Don Plett of Steinbach has entered his last year as a Senator. 

Plett was appointed to the Senate in 2009. Before that, he was the President of the Conservative Party of Canada for seven years. In Canada, Senators can only serve until the age of 75. Plett will reach that milestone on May 14th of next year. 

"I'm, I guess in my sunset time," says Plett. "I've got a year left until I reach that golden age that I have to look for something else to do."

Plett currently serves as the Leader of the Official Opposition in the Senate. Plett says though the number of Conservative Senators has dropped, their role is still to try as much as possible to correct bad legislation. 

"The role of the Senate is to be the chamber of sober second thought," notes Plett. "It is not there to kill government legislation, but it is certainly there to review it, amend it, try to improve it."

And, Plett says in the last few years there has been a lot of improving that needs to be done. For example, he says there is Bill C-69, Bill C-48, Bill C-11 and Bill C-234. There is also Bill C-21 or the firearms bill. Plett says through this bill, the Trudeau government is trying to take guns out of the hands of sport shooters and duck hunters yet leaving them in the hands of criminals. 

"We find out they've spent some $40 million on a buy-back program for firearms, and they have not collected one single firearm to this day," notes Plett. "Those are things that we do fight on a regular basis."

Having said that, Plett notes that some legislation is actually crafted in the Senate. In those instances, government will start legislation in the Senate, meaning they would be the chamber of sober first thought. Either way, Plett says it is his job to steer caucus and keep members in line with the direction of their leader. 

Speaking of leaders, Plett has served under six different leaders since being appointed in 2009, including Stephen Harper, Rona Ambrose, Andrew Scheer, Erin O'Toole, Candice Bergen, and now Pierre Poilievre. 

To say that Plett enjoys every minute of every day being a Senator, would not be entirely accurate. For example, he says there were two days last week that the Senate met until after midnight. He notes on Thursday they were in the Senate until one o'clock Friday morning. He then got to his hotel room at 1:30 am and was on a flight to Winnipeg by 7 am.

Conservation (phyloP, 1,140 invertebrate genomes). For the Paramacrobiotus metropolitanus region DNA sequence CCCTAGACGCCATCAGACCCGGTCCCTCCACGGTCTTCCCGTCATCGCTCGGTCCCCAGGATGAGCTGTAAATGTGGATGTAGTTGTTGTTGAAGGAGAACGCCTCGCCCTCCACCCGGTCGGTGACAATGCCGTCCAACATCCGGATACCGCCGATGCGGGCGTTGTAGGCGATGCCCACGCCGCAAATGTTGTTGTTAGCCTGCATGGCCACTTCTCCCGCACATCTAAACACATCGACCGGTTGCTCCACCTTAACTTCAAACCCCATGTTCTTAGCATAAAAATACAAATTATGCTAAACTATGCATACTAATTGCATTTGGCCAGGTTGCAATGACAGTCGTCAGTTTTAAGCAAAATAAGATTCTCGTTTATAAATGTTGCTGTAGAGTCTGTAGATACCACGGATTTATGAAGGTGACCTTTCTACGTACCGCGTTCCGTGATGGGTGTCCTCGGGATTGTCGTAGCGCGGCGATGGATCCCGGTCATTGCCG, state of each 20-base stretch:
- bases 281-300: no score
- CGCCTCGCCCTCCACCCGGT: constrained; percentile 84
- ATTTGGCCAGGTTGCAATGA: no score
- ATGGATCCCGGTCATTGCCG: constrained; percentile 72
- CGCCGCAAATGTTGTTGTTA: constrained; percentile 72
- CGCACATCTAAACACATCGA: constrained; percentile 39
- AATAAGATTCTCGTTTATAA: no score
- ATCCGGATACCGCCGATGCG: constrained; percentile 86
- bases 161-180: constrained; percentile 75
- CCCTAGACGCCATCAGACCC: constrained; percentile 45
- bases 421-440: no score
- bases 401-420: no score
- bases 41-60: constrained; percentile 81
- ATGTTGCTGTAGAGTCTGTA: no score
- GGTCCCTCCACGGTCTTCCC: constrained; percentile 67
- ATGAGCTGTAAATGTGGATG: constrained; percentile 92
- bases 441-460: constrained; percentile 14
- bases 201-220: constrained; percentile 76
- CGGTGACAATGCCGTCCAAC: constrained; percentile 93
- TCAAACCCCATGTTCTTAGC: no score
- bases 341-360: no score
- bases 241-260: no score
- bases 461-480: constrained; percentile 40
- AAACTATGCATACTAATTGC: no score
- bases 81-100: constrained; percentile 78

"So, it would be a stretch to say that I enjoyed (Thursday) night and (Friday) morning," says Plett. "But overall, it's been an honour to serve Canada in the role that I have."

Plett says when Jean Chretien was Prime Minister of Canada, he said the job of the opposition is to oppose. Plett says that is exactly what the opposition is attempting to do, while at the same time, they want to provide credible alternatives. He notes it is for that reason that members of the opposition will be critical and often come across as negative. 

"That is our job," he says. 

Plett recalls years ago, former Manitoba PC Premier Gary Filmon says that his toughest battle was being in opposition, noting that occasionally, even the NDP government had some good ideas, and he did not want to criticize those. 

"I haven't found many of those with this Trudeau government," admits Plett. "(But), it is our job not to try to find the good in government legislation, it's our job to keep the government's feet to the fire."

Meanwhile, Plett says back in 2009, he became the 995th person to be appointed to the Red Chamber. He considers it an honour to have such a responsibility. Now, as he enters the last year as a Senator, Plett says there is light at the end of the tunnel for Conservative supporting Canadians. Plett says the light at the end of the tunnel shows a Liberal government that is on its way out and a Conservative majority government that will turn some of this around.